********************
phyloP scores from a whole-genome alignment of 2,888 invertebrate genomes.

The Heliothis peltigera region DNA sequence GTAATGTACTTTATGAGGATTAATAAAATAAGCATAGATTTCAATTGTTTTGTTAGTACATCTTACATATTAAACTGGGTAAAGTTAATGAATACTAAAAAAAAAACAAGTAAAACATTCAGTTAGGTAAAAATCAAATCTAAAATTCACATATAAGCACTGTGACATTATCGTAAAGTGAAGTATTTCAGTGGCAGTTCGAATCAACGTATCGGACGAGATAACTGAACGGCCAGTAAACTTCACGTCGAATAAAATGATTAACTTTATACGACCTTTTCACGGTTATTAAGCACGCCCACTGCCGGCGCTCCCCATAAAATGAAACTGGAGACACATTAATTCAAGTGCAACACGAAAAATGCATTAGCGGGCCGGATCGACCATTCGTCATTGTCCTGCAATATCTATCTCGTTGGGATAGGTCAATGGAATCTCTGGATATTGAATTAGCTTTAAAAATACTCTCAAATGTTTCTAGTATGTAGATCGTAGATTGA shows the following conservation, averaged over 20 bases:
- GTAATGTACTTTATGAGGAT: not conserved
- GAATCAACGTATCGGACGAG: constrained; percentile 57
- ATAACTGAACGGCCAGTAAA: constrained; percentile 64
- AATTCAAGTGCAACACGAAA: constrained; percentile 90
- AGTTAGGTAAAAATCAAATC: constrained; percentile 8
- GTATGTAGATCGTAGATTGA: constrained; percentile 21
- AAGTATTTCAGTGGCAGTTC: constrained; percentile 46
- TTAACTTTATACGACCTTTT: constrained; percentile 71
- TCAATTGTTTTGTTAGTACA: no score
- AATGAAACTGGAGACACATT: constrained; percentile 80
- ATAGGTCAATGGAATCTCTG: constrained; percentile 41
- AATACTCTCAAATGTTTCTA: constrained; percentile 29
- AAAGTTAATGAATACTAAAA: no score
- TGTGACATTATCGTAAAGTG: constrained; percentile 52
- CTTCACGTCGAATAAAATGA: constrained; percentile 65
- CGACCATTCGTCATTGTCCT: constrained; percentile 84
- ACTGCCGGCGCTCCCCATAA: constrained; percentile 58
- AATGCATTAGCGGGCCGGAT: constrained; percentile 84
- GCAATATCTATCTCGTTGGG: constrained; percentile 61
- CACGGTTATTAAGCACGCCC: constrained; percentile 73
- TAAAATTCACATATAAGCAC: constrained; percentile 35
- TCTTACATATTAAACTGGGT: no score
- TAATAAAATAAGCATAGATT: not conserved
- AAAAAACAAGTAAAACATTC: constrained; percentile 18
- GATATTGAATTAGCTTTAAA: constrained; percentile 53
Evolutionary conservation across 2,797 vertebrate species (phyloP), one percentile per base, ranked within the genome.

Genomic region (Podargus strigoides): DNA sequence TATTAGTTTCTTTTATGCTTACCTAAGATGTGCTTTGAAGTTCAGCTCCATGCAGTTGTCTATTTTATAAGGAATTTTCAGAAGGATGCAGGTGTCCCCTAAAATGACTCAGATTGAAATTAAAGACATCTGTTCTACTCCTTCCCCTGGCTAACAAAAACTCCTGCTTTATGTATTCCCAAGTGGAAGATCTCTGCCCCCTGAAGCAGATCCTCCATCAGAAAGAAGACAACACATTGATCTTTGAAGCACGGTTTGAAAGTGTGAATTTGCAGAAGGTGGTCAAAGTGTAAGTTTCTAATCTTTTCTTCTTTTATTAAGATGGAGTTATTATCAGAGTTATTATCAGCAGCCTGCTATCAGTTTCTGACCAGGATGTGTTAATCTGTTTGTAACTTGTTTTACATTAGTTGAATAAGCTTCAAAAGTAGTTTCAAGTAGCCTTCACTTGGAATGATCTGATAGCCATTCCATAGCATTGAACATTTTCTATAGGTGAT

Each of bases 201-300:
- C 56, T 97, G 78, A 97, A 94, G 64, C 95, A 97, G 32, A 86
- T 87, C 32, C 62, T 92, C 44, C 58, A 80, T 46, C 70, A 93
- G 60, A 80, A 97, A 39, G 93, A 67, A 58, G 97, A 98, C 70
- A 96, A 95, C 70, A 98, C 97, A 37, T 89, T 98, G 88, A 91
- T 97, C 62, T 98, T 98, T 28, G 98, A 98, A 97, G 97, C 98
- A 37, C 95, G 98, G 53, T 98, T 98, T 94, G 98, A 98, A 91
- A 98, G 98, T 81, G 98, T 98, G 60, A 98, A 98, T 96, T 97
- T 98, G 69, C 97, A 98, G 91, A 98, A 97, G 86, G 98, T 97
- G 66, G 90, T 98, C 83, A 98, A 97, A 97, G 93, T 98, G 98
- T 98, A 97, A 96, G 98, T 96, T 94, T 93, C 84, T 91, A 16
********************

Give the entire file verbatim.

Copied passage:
phyloP scores from a whole-genome alignment of 2,888 invertebrate genomes.

The Heliothis peltigera region DNA sequence GTAATGTACTTTATGAGGATTAATAAAATAAGCATAGATTTCAATTGTTTTGTTAGTACATCTTACATATTAAACTGGGTAAAGTTAATGAATACTAAAAAAAAAACAAGTAAAACATTCAGTTAGGTAAAAATCAAATCTAAAATTCACATATAAGCACTGTGACATTATCGTAAAGTGAAGTATTTCAGTGGCAGTTCGAATCAACGTATCGGACGAGATAACTGAACGGCCAGTAAACTTCACGTCGAATAAAATGATTAACTTTATACGACCTTTTCACGGTTATTAAGCACGCCCACTGCCGGCGCTCCCCATAAAATGAAACTGGAGACACATTAATTCAAGTGCAACACGAAAAATGCATTAGCGGGCCGGATCGACCATTCGTCATTGTCCTGCAATATCTATCTCGTTGGGATAGGTCAATGGAATCTCTGGATATTGAATTAGCTTTAAAAATACTCTCAAATGTTTCTAGTATGTAGATCGTAGATTGA shows the following conservation, averaged over 20 bases:
- GTAATGTACTTTATGAGGAT: not conserved
- GAATCAACGTATCGGACGAG: constrained; percentile 57
- ATAACTGAACGGCCAGTAAA: constrained; percentile 64
- AATTCAAGTGCAACACGAAA: constrained; percentile 90
- AGTTAGGTAAAAATCAAATC: constrained; percentile 8
- GTATGTAGATCGTAGATTGA: constrained; percentile 21
- AAGTATTTCAGTGGCAGTTC: constrained; percentile 46
- TTAACTTTATACGACCTTTT: constrained; percentile 71
- TCAATTGTTTTGTTAGTACA: no score
- AATGAAACTGGAGACACATT: constrained; percentile 80
- ATAGGTCAATGGAATCTCTG: constrained; percentile 41
- AATACTCTCAAATGTTTCTA: constrained; percentile 29
- AAAGTTAATGAATACTAAAA: no score
- TGTGACATTATCGTAAAGTG: constrained; percentile 52
- CTTCACGTCGAATAAAATGA: constrained; percentile 65
- CGACCATTCGTCATTGTCCT: constrained; percentile 84
- ACTGCCGGCGCTCCCCATAA: constrained; percentile 58
- AATGCATTAGCGGGCCGGAT: constrained; percentile 84
- GCAATATCTATCTCGTTGGG: constrained; percentile 61
- CACGGTTATTAAGCACGCCC: constrained; percentile 73
- TAAAATTCACATATAAGCAC: constrained; percentile 35
- TCTTACATATTAAACTGGGT: no score
- TAATAAAATAAGCATAGATT: not conserved
- AAAAAACAAGTAAAACATTC: constrained; percentile 18
- GATATTGAATTAGCTTTAAA: constrained; percentile 53
Evolutionary conservation across 2,797 vertebrate species (phyloP), one percentile per base, ranked within the genome.

Genomic region (Podargus strigoides): DNA sequence TATTAGTTTCTTTTATGCTTACCTAAGATGTGCTTTGAAGTTCAGCTCCATGCAGTTGTCTATTTTATAAGGAATTTTCAGAAGGATGCAGGTGTCCCCTAAAATGACTCAGATTGAAATTAAAGACATCTGTTCTACTCCTTCCCCTGGCTAACAAAAACTCCTGCTTTATGTATTCCCAAGTGGAAGATCTCTGCCCCCTGAAGCAGATCCTCCATCAGAAAGAAGACAACACATTGATCTTTGAAGCACGGTTTGAAAGTGTGAATTTGCAGAAGGTGGTCAAAGTGTAAGTTTCTAATCTTTTCTTCTTTTATTAAGATGGAGTTATTATCAGAGTTATTATCAGCAGCCTGCTATCAGTTTCTGACCAGGATGTGTTAATCTGTTTGTAACTTGTTTTACATTAGTTGAATAAGCTTCAAAAGTAGTTTCAAGTAGCCTTCACTTGGAATGATCTGATAGCCATTCCATAGCATTGAACATTTTCTATAGGTGAT

Each of bases 201-300:
- C 56, T 97, G 78, A 97, A 94, G 64, C 95, A 97, G 32, A 86
- T 87, C 32, C 62, T 92, C 44, C 58, A 80, T 46, C 70, A 93
- G 60, A 80, A 97, A 39, G 93, A 67, A 58, G 97, A 98, C 70
- A 96, A 95, C 70, A 98, C 97, A 37, T 89, T 98, G 88, A 91
- T 97, C 62, T 98, T 98, T 28, G 98, A 98, A 97, G 97, C 98
- A 37, C 95, G 98, G 53, T 98, T 98, T 94, G 98, A 98, A 91
- A 98, G 98, T 81, G 98, T 98, G 60, A 98, A 98, T 96, T 97
- T 98, G 69, C 97, A 98, G 91, A 98, A 97, G 86, G 98, T 97
- G 66, G 90, T 98, C 83, A 98, A 97, A 97, G 93, T 98, G 98
- T 98, A 97, A 96, G 98, T 96, T 94, T 93, C 84, T 91, A 16